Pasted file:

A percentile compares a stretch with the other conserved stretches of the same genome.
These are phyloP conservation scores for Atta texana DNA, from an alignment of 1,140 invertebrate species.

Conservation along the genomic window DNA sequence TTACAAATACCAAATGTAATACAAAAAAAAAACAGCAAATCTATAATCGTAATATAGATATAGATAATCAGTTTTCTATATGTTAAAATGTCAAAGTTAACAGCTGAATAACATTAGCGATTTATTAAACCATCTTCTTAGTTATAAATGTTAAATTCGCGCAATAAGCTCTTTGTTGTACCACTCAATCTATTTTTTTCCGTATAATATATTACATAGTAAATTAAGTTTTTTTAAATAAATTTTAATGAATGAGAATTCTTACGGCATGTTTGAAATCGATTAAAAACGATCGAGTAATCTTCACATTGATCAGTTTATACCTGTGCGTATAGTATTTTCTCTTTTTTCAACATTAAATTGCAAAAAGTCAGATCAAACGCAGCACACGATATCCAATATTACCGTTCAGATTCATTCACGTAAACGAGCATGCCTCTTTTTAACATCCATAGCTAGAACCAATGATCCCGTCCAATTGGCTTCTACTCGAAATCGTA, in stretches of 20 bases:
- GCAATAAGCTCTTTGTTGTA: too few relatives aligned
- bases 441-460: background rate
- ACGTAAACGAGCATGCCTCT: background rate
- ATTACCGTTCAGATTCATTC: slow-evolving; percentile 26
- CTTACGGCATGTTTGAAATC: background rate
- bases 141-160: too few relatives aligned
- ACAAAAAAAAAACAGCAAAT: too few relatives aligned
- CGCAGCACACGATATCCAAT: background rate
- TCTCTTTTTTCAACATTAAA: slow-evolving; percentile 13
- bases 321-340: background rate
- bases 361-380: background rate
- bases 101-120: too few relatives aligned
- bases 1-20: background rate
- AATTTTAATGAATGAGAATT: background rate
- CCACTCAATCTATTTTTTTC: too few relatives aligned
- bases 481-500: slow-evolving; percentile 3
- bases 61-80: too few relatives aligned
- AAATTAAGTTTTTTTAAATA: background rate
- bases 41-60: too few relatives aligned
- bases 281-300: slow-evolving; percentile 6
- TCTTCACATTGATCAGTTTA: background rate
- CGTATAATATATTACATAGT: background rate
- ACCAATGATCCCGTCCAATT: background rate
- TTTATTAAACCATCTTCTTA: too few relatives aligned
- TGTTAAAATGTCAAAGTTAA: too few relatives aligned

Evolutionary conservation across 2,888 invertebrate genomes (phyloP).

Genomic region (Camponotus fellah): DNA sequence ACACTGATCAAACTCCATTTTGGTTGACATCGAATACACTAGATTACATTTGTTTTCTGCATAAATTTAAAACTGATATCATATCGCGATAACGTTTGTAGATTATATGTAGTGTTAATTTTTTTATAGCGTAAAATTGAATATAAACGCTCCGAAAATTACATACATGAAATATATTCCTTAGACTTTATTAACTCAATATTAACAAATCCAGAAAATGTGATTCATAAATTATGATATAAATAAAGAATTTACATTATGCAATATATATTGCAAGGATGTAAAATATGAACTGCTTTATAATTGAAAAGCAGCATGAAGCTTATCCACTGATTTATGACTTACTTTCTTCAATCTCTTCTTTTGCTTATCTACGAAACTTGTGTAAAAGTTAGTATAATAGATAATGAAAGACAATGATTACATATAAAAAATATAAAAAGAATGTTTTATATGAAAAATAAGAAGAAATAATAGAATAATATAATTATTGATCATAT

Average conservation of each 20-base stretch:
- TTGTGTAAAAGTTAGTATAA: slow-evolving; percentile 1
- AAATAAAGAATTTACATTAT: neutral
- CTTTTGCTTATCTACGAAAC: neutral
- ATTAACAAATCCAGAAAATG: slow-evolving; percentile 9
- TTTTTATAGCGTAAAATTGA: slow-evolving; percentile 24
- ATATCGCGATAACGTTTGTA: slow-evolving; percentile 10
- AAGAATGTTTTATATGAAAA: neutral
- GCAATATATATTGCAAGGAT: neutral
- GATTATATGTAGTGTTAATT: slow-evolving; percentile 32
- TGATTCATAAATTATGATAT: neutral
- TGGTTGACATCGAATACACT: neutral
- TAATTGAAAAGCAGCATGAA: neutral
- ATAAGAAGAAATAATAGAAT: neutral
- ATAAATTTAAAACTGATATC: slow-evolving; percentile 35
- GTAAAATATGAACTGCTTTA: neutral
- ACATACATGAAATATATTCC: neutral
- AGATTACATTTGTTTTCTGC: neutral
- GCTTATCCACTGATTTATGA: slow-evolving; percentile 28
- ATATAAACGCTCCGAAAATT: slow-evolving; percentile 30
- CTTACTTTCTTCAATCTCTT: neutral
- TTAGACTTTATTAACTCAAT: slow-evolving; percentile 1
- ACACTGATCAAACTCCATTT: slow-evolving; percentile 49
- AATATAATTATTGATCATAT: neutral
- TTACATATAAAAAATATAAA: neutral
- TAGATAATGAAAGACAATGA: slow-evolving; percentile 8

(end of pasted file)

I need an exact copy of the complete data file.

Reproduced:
A percentile compares a stretch with the other conserved stretches of the same genome.
These are phyloP conservation scores for Atta texana DNA, from an alignment of 1,140 invertebrate species.

Conservation along the genomic window DNA sequence TTACAAATACCAAATGTAATACAAAAAAAAAACAGCAAATCTATAATCGTAATATAGATATAGATAATCAGTTTTCTATATGTTAAAATGTCAAAGTTAACAGCTGAATAACATTAGCGATTTATTAAACCATCTTCTTAGTTATAAATGTTAAATTCGCGCAATAAGCTCTTTGTTGTACCACTCAATCTATTTTTTTCCGTATAATATATTACATAGTAAATTAAGTTTTTTTAAATAAATTTTAATGAATGAGAATTCTTACGGCATGTTTGAAATCGATTAAAAACGATCGAGTAATCTTCACATTGATCAGTTTATACCTGTGCGTATAGTATTTTCTCTTTTTTCAACATTAAATTGCAAAAAGTCAGATCAAACGCAGCACACGATATCCAATATTACCGTTCAGATTCATTCACGTAAACGAGCATGCCTCTTTTTAACATCCATAGCTAGAACCAATGATCCCGTCCAATTGGCTTCTACTCGAAATCGTA, in stretches of 20 bases:
- GCAATAAGCTCTTTGTTGTA: too few relatives aligned
- bases 441-460: background rate
- ACGTAAACGAGCATGCCTCT: background rate
- ATTACCGTTCAGATTCATTC: slow-evolving; percentile 26
- CTTACGGCATGTTTGAAATC: background rate
- bases 141-160: too few relatives aligned
- ACAAAAAAAAAACAGCAAAT: too few relatives aligned
- CGCAGCACACGATATCCAAT: background rate
- TCTCTTTTTTCAACATTAAA: slow-evolving; percentile 13
- bases 321-340: background rate
- bases 361-380: background rate
- bases 101-120: too few relatives aligned
- bases 1-20: background rate
- AATTTTAATGAATGAGAATT: background rate
- CCACTCAATCTATTTTTTTC: too few relatives aligned
- bases 481-500: slow-evolving; percentile 3
- bases 61-80: too few relatives aligned
- AAATTAAGTTTTTTTAAATA: background rate
- bases 41-60: too few relatives aligned
- bases 281-300: slow-evolving; percentile 6
- TCTTCACATTGATCAGTTTA: background rate
- CGTATAATATATTACATAGT: background rate
- ACCAATGATCCCGTCCAATT: background rate
- TTTATTAAACCATCTTCTTA: too few relatives aligned
- TGTTAAAATGTCAAAGTTAA: too few relatives aligned

Evolutionary conservation across 2,888 invertebrate genomes (phyloP).

Genomic region (Camponotus fellah): DNA sequence ACACTGATCAAACTCCATTTTGGTTGACATCGAATACACTAGATTACATTTGTTTTCTGCATAAATTTAAAACTGATATCATATCGCGATAACGTTTGTAGATTATATGTAGTGTTAATTTTTTTATAGCGTAAAATTGAATATAAACGCTCCGAAAATTACATACATGAAATATATTCCTTAGACTTTATTAACTCAATATTAACAAATCCAGAAAATGTGATTCATAAATTATGATATAAATAAAGAATTTACATTATGCAATATATATTGCAAGGATGTAAAATATGAACTGCTTTATAATTGAAAAGCAGCATGAAGCTTATCCACTGATTTATGACTTACTTTCTTCAATCTCTTCTTTTGCTTATCTACGAAACTTGTGTAAAAGTTAGTATAATAGATAATGAAAGACAATGATTACATATAAAAAATATAAAAAGAATGTTTTATATGAAAAATAAGAAGAAATAATAGAATAATATAATTATTGATCATAT

Average conservation of each 20-base stretch:
- TTGTGTAAAAGTTAGTATAA: slow-evolving; percentile 1
- AAATAAAGAATTTACATTAT: neutral
- CTTTTGCTTATCTACGAAAC: neutral
- ATTAACAAATCCAGAAAATG: slow-evolving; percentile 9
- TTTTTATAGCGTAAAATTGA: slow-evolving; percentile 24
- ATATCGCGATAACGTTTGTA: slow-evolving; percentile 10
- AAGAATGTTTTATATGAAAA: neutral
- GCAATATATATTGCAAGGAT: neutral
- GATTATATGTAGTGTTAATT: slow-evolving; percentile 32
- TGATTCATAAATTATGATAT: neutral
- TGGTTGACATCGAATACACT: neutral
- TAATTGAAAAGCAGCATGAA: neutral
- ATAAGAAGAAATAATAGAAT: neutral
- ATAAATTTAAAACTGATATC: slow-evolving; percentile 35
- GTAAAATATGAACTGCTTTA: neutral
- ACATACATGAAATATATTCC: neutral
- AGATTACATTTGTTTTCTGC: neutral
- GCTTATCCACTGATTTATGA: slow-evolving; percentile 28
- ATATAAACGCTCCGAAAATT: slow-evolving; percentile 30
- CTTACTTTCTTCAATCTCTT: neutral
- TTAGACTTTATTAACTCAAT: slow-evolving; percentile 1
- ACACTGATCAAACTCCATTT: slow-evolving; percentile 49
- AATATAATTATTGATCATAT: neutral
- TTACATATAAAAAATATAAA: neutral
- TAGATAATGAAAGACAATGA: slow-evolving; percentile 8